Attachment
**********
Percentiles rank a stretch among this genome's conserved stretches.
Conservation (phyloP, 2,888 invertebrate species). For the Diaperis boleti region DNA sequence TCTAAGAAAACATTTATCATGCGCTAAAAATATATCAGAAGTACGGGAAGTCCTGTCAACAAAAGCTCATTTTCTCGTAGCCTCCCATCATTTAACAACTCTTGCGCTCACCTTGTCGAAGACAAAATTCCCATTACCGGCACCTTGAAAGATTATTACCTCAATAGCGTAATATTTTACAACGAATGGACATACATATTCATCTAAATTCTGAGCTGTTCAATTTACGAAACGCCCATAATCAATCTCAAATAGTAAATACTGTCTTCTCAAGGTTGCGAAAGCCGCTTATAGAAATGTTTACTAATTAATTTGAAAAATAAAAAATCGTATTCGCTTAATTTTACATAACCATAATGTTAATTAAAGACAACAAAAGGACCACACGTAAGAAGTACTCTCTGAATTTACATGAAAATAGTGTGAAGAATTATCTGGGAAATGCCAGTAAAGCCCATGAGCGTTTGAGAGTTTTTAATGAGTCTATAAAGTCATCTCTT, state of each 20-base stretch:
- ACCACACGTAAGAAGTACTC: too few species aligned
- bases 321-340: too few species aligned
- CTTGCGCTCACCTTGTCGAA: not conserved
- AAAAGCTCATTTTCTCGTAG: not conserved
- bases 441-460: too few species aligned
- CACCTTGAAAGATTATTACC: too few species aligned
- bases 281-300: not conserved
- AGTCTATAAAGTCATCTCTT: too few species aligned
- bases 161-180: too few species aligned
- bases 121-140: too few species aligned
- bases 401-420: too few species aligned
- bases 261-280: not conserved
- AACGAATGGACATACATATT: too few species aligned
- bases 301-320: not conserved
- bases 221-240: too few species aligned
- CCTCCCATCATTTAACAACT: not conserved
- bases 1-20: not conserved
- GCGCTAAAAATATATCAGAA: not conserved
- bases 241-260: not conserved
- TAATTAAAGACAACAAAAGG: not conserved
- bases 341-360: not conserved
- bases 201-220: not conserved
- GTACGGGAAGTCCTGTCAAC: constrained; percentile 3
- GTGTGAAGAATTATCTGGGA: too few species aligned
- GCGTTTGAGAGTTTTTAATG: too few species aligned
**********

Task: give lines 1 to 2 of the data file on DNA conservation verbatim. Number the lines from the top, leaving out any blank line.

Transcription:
Percentiles rank a stretch among this genome's conserved stretches.
Conservation (phyloP, 2,888 invertebrate species). For the Diaperis boleti region DNA sequence TCTAAGAAAACATTTATCATGCGCTAAAAATATATCAGAAGTACGGGAAGTCCTGTCAACAAAAGCTCATTTTCTCGTAGCCTCCCATCATTTAACAACTCTTGCGCTCACCTTGTCGAAGACAAAATTCCCATTACCGGCACCTTGAAAGATTATTACCTCAATAGCGTAATATTTTACAACGAATGGACATACATATTCATCTAAATTCTGAGCTGTTCAATTTACGAAACGCCCATAATCAATCTCAAATAGTAAATACTGTCTTCTCAAGGTTGCGAAAGCCGCTTATAGAAATGTTTACTAATTAATTTGAAAAATAAAAAATCGTATTCGCTTAATTTTACATAACCATAATGTTAATTAAAGACAACAAAAGGACCACACGTAAGAAGTACTCTCTGAATTTACATGAAAATAGTGTGAAGAATTATCTGGGAAATGCCAGTAAAGCCCATGAGCGTTTGAGAGTTTTTAATGAGTCTATAAAGTCATCTCTT, state of each 20-base stretch: